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Mrs. Frisby and the Rats of NIMH

Mrs. Frisby and the Rats of NIMH


by Robert C. O'Brien


Character Analysis

Nicodemus isn't your typical leading man. In the story of his life, he wouldn't be played by Clooney or Denzel. Someone older, wizened, and more grizzled—someone with a tail—would probably play him. So maybe… Jeff Bridges? (Minus the tail.) In any case, the "black patch" that he wears over his eye and the "long scar" that travels all across his face really round out his appearance (11.35).

Of course Nicodemus doesn't start out that way. He wasn't always the tough, hardened rodent we see today. He began his life as just your normal, average rat—one that never thinks about anything more than where the next cheese nub will come from. He liked "games and jokes" (14.28). But after he is kidnapped and taken to NIMH, his intelligence skyrockets and he becomes the leader of a renegade band of super rats with super plans.

Now you might be asking yourselves why ol' Nicodemus gets the top spot among the rats. Who died and made him king? But we here at Shmoop think he's totally earned the throne. It's his wisdom, his strength, and his desire for justice and equality that make him such a good leader. His interest in fairness begins with his understanding of how much captivity stinks and extends all the way to helping the Frisbys, who aren't even members of his colony.

Making Plans, Stickin' to 'Em

While Mrs. Frisby is the star of the mouse side of the story, Nicodemus is the star and main narrator of the rats' story. Almost everything that we know about the Plan, NIMH, and the rats' society, we learn from Nicodemus, who is one heckuva storyteller. He is also a brilliant rhetorician, which is a fancy way of saying that he makes great speeches.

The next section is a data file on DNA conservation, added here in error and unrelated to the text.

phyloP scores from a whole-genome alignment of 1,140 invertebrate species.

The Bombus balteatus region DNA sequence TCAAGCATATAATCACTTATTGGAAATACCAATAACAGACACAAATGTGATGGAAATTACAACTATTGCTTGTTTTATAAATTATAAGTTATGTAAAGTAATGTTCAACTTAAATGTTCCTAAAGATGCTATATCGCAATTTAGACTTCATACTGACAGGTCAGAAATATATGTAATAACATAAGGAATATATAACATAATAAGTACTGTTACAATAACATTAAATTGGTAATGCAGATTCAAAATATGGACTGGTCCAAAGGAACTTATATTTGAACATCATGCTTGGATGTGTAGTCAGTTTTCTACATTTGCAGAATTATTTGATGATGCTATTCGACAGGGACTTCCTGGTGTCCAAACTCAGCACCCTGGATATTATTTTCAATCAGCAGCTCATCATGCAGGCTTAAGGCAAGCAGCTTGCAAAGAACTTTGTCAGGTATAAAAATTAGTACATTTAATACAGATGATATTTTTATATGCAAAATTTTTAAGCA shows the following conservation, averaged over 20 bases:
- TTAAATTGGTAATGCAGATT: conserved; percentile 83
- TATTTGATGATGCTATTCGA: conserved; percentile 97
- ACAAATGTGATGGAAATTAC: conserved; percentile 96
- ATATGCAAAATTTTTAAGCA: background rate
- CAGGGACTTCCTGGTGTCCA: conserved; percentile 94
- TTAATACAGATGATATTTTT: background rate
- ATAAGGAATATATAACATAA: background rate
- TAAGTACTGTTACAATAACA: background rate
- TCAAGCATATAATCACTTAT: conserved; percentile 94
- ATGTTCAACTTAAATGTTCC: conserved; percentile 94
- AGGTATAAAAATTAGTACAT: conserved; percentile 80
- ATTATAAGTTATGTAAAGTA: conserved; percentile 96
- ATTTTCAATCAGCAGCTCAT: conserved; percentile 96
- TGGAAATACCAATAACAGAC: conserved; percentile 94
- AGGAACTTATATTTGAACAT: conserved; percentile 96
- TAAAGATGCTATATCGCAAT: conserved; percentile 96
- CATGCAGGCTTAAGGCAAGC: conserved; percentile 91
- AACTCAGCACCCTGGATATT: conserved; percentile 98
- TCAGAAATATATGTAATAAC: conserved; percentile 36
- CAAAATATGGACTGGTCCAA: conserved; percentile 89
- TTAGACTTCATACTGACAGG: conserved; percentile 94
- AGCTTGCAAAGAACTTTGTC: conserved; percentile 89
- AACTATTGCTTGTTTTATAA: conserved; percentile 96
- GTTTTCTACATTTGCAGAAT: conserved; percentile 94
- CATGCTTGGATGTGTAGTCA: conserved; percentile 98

In addition to being our guide and storyteller, Nicodemus is also the biggest fan of the Plan. When Jenner, his oldest and best friend, decides to bail on the Plan because he thinks it will be too hard, Nicodemus makes an impassioned plea for the importance of the Plan, going so far as to say, "We're just living on the edge of somebody else's [civilization], like fleas on a dog's back. If the dogs drown, the fleas drown, too" (22.57).

Nobody wants to be thought of as a flea, even a rat. Nicodemus believes that in order for the rats to progress, they have to move beyond what everyone considers rats to be. That is, even though they can survive by stealing and living "on the edges of human civilization," like rats usually do, he believes that in order to reach their full potential, they have to start fresh and be self-sufficient—in other words, they have to be less rat-like.

If you feel like this is some pretty heavy stuff, you're right. Nicodemus symbolizes the struggle that many leaders find themselves in when they are forced to defend a tough decision: life in the rat colony is easy. Life in Thorn Valley will be hard. Will his rats continue to support him if he keeps championing the tough route? All he can do is soldier on, hoping that his decision to be truly free and independent will prove itself to be the smartest, kindest decision in the end. To find out whether or not that proves true, we'll just have to go read the sequel.